Chris Johnson is a freak. The modern NFL has never seen a player at the running back position who plays at under 200 lbs., runs like the wind and can still carry the three-down load of a franchise back. Even the other 'smaller' RBs in the league (MJD, Sproles, Rice, etc.) are stout, round guys packed with muscle. Almost every other RB his size gets 10-15 touches. In fact, the only reason Johnson fell to us late the first round of the draft was because 31 other teams looked at him as a role player/change of pace back.
Little did they know...
Over his first three seasons Jeff Fisher did everything he could to run Chris Johnson into the ground. Chris Johnson amassed 925 carries, to go with 137 catches (which leads the whole team over that period, BTW). While it looked like a dangerous recipe on paper, it was the Jeff Fisher way: keep you best player on the field... even if he's so worn out he's not much better than the capable back-up on the sidelines.
Still, records were broken. Touchdowns were scored. Games were won. Swagger was jacked. And it was good.
Then CJ had two seasons where he 'struggled' when compared to the absurdly high bar he set for himself. However, the touches kept coming. There was a little bit of a reprieve last season when CJ logged a mere 262 carries, the lowest amount since his rookie campaign, but that's still a big chunk of the load. Too big, if you ask me.
Now, with a full offseason to implement his offense and a shiny new weapon at WR, Munchak and Palmer are making it clear that this will no longer be an offense predicated on force-feeding the ball to Chris Johnson, or any other RB. Johnson has said he wants to the ball 20-25 times a game, but Chris Palmer quickly threw cold water on that figure:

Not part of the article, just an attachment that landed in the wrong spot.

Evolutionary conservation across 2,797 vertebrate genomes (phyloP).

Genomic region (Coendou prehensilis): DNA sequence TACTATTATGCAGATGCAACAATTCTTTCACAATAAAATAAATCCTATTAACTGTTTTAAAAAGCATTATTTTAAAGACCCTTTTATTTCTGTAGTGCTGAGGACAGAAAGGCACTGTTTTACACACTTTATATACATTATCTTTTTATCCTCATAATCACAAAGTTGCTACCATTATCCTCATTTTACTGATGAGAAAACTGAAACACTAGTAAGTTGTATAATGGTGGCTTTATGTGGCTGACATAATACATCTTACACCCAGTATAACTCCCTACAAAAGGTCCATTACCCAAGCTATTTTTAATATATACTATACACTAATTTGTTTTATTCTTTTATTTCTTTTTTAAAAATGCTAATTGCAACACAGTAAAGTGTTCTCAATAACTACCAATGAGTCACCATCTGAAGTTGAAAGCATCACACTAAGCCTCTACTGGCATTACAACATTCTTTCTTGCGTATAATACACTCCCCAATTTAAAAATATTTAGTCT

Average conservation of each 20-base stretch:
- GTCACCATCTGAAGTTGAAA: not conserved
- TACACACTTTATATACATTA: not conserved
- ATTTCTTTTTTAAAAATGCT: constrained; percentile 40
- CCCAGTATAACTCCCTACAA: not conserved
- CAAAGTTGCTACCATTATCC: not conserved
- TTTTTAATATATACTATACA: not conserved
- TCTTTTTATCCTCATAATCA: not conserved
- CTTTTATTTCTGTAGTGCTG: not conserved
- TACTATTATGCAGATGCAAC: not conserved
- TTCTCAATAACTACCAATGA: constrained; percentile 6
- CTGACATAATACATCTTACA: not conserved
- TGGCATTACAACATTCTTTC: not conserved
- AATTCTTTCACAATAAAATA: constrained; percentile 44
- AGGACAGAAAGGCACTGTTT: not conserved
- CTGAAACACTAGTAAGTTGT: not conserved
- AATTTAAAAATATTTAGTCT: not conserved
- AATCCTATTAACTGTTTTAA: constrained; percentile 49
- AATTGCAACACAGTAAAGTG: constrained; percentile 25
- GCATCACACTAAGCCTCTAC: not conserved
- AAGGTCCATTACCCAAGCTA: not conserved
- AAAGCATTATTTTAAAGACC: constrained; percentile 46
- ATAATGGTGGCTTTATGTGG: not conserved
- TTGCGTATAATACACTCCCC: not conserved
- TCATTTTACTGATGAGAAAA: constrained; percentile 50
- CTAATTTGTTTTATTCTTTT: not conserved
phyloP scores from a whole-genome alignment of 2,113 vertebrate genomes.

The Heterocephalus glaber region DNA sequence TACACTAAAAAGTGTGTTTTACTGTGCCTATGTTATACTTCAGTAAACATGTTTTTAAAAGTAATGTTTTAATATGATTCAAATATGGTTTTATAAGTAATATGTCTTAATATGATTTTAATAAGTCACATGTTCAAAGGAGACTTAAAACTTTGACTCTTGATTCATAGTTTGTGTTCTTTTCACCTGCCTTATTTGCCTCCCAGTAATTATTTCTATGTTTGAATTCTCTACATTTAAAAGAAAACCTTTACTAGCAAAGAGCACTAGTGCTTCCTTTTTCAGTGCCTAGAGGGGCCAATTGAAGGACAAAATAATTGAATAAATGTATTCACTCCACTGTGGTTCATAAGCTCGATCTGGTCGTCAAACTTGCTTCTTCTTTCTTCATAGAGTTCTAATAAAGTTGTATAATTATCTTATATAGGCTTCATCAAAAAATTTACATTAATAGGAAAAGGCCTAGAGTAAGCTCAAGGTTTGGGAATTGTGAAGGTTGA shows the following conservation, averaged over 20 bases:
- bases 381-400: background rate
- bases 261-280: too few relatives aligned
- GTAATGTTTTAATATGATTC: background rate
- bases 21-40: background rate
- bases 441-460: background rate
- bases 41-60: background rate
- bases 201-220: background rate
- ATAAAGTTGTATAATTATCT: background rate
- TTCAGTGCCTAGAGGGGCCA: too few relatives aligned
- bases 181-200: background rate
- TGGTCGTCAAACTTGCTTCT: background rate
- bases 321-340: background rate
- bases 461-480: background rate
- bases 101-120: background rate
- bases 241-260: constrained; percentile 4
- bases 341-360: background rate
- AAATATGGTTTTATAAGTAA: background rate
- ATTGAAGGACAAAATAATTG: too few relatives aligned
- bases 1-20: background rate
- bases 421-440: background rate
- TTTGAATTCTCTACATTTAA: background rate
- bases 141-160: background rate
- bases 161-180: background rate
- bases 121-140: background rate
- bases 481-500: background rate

"That's 400 touches over the course of a season. He's certainly capable of that, but what does it mean for the team? Does it help us win?"
How novel. Jeff Fisher would have said that if CJ isn't getting 20-25 touches a game, then we aren't going to win. Of course we also heard all kinds of claims about what they were going to do differently every season that went out the door after week 1.
I have an unreasonable amount of faith that Palmer will successfully limit Johnson's touches, and I expect that the benefits will be massive. CJ will be fresher since he won't be uselessly bashing his head against a man-wall running horribly blocked crash/dive/stretch plays for no damned reason. Ideally, that'll also mean a whole lot less 2nd-and-10s. It'll also mean CJ can be better utilized in the passing game, where he's hopefully been making major improvements on now that he's finally in camp to work on it (and has QBs who can complete short passes).
The other added benefit is perhaps the biggest one, considering the massive contract CJ landed last year: it'll add years to Johnson' career. Being utilized in a smarter, more efficient way should help keep him healthy and quick, which is what we're going to need for several years to come.